The sun is tinting the sky a bright orange when the next living thing I see reveals itself. It moves quickly – like a brown cheetah – streaking through the gravestones effortlessly as if it does so every day. The greyhound bounds and leaps over graves – occasionally stopping to sniff at flowers or something less pleasant. It has light brown fur and is wearing a pink coat to keep it warm.
Sometimes it runs back along the footpath in the graveyard, and these times it is even fuller of life than before. It lets its tongue hang out and flop around and its tail never stops wagging. Then it runs away from its owners again, who are somewhere out of sight, and straight towards me. It skids to a stop and towers above me, a glob of saliva dripping from its tongue and onto my arm. It sniffs my tummy with its cold, wet, black nose. It tickles.
The dog inhales my scent – that of an old bear – a few more times before it makes a decision. It picks me up by the leg and takes off. I dangle from its mouth, upside-down, as it dashes along the path. Sherlock's grave disappears behind a wall of fur. There are few people here, but the greyhound zeroes in on a little girl and her mother.
The girl has long, fair hair that travels past her shoulders. She can't be more than four-years-old. She still has baby fat on her cheeks, and her eyes are a bright blue. She's wearing a pink coat as well. It is she who spots us first, and she tugs on her mother's sleeve to drag her attention away from the gravestone they are watching. It is a plain stone, the opposite of Sherlock's expensive-looking one, which simply says 'MORSTAN'. "Mummy, Mummy, look," says the little girl, pointing.
Discreetly wiping a tear from her eye, the mother turns to look. She has brown hair pulled into a rough ponytail. Her face is similar to that of her daughter's, but it is narrower. Her coat isn't pink. "What? Oh. Teddy – put that down," she commands to the dog that has stopped beside them. At first I think that she is talking to me, but then the dog's grip on my leg suddenly ceases and I tumble to the ground head-first. The greyhound – Teddy – gives his owner a sheepish glance and then me a longing one. "Go on, Ted. Off you go." Teddy obediently runs off to do another lap of the graveyard.
The little girl picks me up. She inspects me for a moment before she gives me a little hug. "Mummy, Mummy – can I keep him? He's a he cos he's got a blue bow. Do you see it, Mummy?"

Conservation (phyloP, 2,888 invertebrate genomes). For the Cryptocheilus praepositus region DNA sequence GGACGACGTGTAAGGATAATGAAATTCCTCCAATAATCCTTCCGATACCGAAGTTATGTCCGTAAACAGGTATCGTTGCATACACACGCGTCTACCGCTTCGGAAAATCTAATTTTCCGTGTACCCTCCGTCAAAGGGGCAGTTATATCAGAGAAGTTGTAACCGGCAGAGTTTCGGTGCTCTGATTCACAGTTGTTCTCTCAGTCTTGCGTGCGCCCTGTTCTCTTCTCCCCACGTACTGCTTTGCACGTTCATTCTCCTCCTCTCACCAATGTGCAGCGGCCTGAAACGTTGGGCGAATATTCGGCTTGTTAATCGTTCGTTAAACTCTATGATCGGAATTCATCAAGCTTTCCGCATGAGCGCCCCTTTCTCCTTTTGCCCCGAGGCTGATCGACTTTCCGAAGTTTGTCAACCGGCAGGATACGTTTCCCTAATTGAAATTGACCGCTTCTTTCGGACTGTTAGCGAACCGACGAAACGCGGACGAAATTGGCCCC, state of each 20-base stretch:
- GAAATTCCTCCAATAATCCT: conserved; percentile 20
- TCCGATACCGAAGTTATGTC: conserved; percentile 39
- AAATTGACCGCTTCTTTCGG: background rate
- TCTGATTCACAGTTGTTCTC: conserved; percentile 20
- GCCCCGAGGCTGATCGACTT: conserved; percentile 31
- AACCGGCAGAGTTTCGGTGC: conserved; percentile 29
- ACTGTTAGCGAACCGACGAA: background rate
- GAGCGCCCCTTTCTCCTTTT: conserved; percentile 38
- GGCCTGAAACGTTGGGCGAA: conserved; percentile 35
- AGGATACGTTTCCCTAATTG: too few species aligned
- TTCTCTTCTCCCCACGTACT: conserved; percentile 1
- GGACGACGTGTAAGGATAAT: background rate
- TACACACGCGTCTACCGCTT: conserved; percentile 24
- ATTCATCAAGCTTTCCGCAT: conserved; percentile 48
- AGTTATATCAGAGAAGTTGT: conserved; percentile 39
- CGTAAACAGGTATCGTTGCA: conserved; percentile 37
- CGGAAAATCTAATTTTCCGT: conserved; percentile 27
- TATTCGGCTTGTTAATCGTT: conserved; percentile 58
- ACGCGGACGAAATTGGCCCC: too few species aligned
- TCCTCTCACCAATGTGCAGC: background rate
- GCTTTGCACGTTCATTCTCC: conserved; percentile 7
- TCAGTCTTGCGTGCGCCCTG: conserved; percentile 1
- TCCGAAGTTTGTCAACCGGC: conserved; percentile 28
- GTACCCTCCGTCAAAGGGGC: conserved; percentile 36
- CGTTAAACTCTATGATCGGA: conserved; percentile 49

The mother bites her lip. "I don't know where it – he – came from, Hayley," she says.
"Teddy-doggy got him from a shop," smiles Hayley. "He wants me to have him."
Hayley's mother smiles back, and kneels down on one knee so that she's eye-to-eye with her daughter. Hayley is hugging me close and she gently prises me out of Hayley's arms. "Honey, Teddy can't go into shops and buy things. He must have found this bear somewhere nearby."
"He's an abandoned bear?" asks Hayley, sounding outraged. "Like Teddy-doggy was?"
"Yes – no." The mother closes her eyes and inhales. "No... Maybe this bear was left here on purpose. On someone's grave. The problem is I don't know who." She glances around, as if the gravestones will give her the answer.
"Maybe, maybe we can look after the teddy bear until someone says that it's theirs," suggests Hayley. "We come here to visit Daddy every day. Please?" She stretches the word out.
"I don't know..." Then she sighs and hands me over to Hayley, who buries me protectively in her little pink coat. "Just be careful with him, okay?"
Hayley nods; "Yes, Mummy."
The mother rises to her full height again and takes her daughter's hand. It's warm and snuggly underneath this coat; I'd forgotten what it was like to be hugged. The mother blows a kiss at the grave marked 'MORSTAN'. Then she leads the way along the footpath. We're not far from the gate leading to the living world when the mother stops and whistles. "Come on, Teddy!"
The greyhound doesn't take long to reach us and the mother clips a lead onto his collar. He trots obediently behind the mother as we leave the graveyard and my old friend behind.
And from behind a tree, out of the corner of my eye, Sherlock Holmes – alive and breathing – gives me a little wave of goodbye.
A/N: And that's the end. Thanks for sticking with Teddy and I for so long, it means a lot. Thanks also for the reviews and the alerts/favourites.
Until next time,